Warblers and Flycatchers, Tits and Allies

This is a colour coded guide to how easy it is to see these birds in and around Wanborough. Please note that many of our birds migrate and can only be seen either in the spring/summer or the autumn/winter. This means there will be something to find all year round. If you need help identifying a bird and can't find it here, then try the "Identify a bird" section on the RSPB website.

Click on the images below to see more pictures of our local bird population.

Easy to see around the village, good for new bird spotters to identify

Frequent visitor fairly easy to find around the village and surrounds

More difficult to spot, rare to find in the village, you will have to go looking for these

A rare find, keep your eyes open, you never know you might be lucky.

Warblers and Flycatchers



Spotted in Wanborough or around


Willow Warbler

A challenge to spot and identify. Seen amongst the trees along The Hollow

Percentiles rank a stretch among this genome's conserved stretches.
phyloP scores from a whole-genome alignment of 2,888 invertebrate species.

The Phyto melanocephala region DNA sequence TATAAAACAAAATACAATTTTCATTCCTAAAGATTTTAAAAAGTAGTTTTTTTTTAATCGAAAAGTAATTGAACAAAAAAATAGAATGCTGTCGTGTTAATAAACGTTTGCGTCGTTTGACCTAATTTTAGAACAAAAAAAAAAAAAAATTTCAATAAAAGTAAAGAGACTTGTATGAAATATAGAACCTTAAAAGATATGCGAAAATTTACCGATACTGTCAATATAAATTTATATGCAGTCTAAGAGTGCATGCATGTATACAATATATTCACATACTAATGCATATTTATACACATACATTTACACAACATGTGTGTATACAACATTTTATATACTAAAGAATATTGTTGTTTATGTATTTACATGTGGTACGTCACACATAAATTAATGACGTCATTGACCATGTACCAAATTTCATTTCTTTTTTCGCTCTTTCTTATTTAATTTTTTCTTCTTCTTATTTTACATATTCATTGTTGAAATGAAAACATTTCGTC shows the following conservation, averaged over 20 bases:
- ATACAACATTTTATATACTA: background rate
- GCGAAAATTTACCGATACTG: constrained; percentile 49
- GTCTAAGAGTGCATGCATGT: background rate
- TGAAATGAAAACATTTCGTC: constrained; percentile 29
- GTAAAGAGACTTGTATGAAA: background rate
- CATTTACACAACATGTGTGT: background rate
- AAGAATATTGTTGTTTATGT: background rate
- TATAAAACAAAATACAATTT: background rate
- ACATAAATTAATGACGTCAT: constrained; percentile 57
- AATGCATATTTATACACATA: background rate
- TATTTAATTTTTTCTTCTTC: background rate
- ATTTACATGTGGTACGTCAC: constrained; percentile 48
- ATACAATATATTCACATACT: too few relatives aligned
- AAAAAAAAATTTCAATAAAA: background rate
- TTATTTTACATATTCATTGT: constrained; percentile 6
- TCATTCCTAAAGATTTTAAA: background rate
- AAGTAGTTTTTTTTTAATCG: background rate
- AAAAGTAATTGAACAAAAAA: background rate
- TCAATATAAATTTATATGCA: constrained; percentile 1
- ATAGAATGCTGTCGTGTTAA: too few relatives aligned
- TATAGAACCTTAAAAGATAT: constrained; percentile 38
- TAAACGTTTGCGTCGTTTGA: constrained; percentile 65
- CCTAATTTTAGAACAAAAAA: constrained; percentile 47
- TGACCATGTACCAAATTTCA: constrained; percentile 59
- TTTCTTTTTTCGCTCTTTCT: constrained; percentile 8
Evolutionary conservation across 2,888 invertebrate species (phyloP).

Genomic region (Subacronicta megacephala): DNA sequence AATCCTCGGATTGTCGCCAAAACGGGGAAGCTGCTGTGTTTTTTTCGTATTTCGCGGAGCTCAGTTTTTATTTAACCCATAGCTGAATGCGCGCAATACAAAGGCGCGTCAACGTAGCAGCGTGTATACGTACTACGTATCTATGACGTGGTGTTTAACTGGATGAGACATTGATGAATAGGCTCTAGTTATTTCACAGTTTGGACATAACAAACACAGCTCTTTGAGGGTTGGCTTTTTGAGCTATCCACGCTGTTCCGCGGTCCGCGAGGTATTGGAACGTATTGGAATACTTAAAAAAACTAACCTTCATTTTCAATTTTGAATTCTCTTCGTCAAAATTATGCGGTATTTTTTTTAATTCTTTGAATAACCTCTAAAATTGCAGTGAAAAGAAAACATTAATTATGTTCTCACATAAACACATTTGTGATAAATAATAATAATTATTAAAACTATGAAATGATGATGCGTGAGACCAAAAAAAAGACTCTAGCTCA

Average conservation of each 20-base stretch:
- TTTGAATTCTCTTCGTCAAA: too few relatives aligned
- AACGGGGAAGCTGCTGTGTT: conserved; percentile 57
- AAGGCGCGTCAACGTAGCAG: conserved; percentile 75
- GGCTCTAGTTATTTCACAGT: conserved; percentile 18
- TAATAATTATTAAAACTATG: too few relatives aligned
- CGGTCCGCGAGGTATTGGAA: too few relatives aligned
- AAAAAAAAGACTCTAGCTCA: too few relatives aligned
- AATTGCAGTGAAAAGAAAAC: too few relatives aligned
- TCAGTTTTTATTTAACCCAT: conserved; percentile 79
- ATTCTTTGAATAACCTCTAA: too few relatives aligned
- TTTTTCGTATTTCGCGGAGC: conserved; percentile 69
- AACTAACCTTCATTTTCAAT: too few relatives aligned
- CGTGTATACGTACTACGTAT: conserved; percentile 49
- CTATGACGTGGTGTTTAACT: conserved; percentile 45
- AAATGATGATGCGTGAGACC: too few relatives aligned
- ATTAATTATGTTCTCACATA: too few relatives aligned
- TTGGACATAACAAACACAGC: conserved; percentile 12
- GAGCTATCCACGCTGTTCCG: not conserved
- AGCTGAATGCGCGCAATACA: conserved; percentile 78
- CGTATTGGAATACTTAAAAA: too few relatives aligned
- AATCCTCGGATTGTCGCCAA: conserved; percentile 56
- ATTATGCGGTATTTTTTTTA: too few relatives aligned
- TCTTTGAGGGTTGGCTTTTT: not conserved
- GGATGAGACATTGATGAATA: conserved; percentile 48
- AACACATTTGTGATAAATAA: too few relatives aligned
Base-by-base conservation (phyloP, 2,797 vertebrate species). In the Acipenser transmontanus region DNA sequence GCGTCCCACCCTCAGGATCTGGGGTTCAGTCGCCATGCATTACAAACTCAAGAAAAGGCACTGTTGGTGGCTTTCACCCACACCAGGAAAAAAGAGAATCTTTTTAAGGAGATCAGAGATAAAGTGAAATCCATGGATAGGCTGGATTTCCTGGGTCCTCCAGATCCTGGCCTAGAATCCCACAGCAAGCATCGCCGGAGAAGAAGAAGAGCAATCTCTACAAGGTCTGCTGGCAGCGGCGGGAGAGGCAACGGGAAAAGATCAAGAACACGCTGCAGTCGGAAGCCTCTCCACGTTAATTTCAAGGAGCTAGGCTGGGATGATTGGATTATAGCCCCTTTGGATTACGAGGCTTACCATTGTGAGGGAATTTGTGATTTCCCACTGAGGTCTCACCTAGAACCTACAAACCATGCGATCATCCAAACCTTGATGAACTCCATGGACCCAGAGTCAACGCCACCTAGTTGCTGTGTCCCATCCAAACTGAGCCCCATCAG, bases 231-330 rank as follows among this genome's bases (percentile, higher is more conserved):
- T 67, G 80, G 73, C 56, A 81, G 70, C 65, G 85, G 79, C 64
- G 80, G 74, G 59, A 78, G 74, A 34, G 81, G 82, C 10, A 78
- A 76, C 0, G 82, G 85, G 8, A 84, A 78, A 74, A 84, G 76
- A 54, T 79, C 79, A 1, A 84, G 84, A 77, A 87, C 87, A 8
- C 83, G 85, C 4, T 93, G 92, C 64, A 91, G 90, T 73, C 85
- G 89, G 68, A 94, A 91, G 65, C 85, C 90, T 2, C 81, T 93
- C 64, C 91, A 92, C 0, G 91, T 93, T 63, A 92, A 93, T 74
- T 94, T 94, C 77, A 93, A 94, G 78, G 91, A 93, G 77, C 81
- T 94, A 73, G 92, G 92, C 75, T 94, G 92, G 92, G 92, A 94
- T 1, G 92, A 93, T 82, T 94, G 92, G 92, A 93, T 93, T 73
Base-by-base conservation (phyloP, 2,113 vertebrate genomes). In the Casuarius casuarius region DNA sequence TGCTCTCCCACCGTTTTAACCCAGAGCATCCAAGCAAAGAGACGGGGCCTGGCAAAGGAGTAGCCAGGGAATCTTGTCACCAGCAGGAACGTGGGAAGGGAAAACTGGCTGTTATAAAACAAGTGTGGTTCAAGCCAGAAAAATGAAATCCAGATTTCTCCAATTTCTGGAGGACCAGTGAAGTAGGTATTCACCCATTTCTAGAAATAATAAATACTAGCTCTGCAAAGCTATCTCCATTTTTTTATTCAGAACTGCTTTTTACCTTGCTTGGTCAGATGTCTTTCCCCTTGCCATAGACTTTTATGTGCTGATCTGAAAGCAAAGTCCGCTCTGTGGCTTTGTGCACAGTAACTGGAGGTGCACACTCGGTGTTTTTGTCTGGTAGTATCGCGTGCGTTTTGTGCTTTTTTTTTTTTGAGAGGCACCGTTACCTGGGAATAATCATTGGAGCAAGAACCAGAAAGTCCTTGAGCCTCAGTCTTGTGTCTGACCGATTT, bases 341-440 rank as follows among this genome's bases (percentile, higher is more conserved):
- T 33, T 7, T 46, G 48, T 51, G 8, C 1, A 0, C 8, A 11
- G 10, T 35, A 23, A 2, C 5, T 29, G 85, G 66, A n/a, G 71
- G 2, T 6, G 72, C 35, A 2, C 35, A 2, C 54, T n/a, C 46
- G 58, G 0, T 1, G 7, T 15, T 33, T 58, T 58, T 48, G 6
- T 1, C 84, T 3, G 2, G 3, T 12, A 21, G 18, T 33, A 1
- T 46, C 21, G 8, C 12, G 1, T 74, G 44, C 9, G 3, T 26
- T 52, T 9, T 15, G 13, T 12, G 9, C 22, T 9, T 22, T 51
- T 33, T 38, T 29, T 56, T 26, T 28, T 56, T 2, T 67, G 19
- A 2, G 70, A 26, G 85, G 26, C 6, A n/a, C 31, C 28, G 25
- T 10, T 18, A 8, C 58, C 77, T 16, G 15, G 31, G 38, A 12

Chiff Chaff

Distinctive song has been seen and heard around upper Wanborough

Black Cap

Regular garden visitor across the village but especially in Upper Wanborough


The smallest bird common to Europe. Seen in several gardens around Wanborough and the Churchyard, always in a large established evergreen tree.

Common Whitethroat

Small brown bird with a distinctive white throat. Has been seen amongst the trees at the top of The Hollow

Tits and Allies



Spotted in Wanborough or around


Blue Tit

Popular and frequent garden visitor, easily recognised due to its blue and yellow colours.

Great Tit

Larger than the Blue Tit, more distinct black cap and black stripe on the breast.

Long Tailed Tit

As the name suggests, this tiny birds tail makes up 2/3rd of its length. Often flitting through trees in small groups of around eight birds. Seen at various locations around the village

No photographs yet

European Nuthatch

Blue, white and pink with a black bandits mask, most often seen clinging to tree trunks and limbs

No photographs yet

Common Treecreeper

Small wren like brown bird, with long down turned beak, likes to 'hop' up and down tree trunks in a spiral to feed